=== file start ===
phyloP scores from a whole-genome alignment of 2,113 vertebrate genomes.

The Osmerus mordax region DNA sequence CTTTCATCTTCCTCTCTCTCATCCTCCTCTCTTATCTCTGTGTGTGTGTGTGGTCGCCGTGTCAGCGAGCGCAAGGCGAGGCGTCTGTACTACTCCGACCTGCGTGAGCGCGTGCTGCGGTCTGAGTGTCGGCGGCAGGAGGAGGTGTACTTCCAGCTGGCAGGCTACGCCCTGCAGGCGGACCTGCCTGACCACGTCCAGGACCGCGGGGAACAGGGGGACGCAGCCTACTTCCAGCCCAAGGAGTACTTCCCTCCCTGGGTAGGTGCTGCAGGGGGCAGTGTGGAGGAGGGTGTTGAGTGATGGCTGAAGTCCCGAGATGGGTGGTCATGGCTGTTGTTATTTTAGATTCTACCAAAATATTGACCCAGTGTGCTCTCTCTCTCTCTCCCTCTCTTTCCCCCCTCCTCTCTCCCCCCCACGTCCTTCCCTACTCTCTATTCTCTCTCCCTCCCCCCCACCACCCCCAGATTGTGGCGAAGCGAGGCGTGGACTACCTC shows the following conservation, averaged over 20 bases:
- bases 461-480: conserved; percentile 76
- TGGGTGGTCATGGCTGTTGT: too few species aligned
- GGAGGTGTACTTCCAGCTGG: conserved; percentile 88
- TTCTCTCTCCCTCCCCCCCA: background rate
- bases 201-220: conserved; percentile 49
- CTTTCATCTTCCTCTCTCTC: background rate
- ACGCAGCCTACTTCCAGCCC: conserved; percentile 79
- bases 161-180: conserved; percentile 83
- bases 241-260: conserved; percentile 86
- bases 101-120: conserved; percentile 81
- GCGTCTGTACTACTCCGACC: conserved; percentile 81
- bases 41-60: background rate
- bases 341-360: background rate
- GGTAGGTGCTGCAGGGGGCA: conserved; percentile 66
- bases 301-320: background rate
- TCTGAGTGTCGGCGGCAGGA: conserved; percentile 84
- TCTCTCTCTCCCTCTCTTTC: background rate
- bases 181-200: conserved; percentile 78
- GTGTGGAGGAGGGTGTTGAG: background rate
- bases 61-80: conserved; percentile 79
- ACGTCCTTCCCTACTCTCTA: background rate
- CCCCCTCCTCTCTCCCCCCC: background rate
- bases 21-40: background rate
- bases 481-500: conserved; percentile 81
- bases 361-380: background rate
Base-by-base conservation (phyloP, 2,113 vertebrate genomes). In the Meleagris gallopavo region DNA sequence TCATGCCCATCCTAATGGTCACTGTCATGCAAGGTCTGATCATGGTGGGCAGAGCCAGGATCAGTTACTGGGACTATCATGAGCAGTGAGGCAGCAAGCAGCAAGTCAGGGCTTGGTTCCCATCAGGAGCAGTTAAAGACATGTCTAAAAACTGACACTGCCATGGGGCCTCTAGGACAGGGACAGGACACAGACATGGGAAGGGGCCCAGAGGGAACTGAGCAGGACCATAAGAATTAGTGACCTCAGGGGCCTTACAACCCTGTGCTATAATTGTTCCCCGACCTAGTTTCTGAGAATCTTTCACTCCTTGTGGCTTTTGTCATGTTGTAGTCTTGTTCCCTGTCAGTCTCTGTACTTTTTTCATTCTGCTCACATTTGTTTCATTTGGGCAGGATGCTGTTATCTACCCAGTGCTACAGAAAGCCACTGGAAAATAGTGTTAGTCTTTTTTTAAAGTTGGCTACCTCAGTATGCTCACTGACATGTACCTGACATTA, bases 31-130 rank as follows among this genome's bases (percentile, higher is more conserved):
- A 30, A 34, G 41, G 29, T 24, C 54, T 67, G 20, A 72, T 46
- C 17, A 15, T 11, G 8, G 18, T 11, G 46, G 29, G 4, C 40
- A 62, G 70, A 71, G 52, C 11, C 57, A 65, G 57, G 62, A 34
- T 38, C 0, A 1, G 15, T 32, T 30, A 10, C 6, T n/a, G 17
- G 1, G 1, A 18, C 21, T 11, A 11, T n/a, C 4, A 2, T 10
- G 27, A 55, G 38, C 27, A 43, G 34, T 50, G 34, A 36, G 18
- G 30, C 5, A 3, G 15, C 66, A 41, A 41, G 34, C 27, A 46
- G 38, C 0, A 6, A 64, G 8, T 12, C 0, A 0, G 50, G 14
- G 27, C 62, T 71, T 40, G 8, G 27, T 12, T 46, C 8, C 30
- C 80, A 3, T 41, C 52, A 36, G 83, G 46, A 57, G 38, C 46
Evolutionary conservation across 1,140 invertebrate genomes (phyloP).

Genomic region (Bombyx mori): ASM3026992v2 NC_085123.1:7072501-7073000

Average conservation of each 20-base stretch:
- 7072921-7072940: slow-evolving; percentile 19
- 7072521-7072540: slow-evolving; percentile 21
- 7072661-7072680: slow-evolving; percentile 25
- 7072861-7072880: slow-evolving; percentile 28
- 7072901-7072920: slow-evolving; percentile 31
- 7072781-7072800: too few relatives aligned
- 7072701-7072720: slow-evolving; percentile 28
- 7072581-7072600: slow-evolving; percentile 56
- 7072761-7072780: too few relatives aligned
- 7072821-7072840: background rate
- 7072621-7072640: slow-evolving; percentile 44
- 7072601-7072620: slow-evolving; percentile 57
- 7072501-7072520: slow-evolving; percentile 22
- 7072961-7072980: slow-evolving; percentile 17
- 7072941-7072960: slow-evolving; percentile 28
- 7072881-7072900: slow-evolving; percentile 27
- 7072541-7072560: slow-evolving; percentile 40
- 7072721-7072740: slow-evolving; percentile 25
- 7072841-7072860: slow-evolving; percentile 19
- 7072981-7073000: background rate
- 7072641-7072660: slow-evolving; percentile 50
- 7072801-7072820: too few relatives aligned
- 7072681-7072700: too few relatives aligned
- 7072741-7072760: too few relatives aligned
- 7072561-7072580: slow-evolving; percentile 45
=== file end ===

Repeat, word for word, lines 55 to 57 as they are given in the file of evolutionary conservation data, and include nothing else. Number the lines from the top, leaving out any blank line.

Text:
- 7072961-7072980: slow-evolving; percentile 17
- 7072941-7072960: slow-evolving; percentile 28
- 7072881-7072900: slow-evolving; percentile 27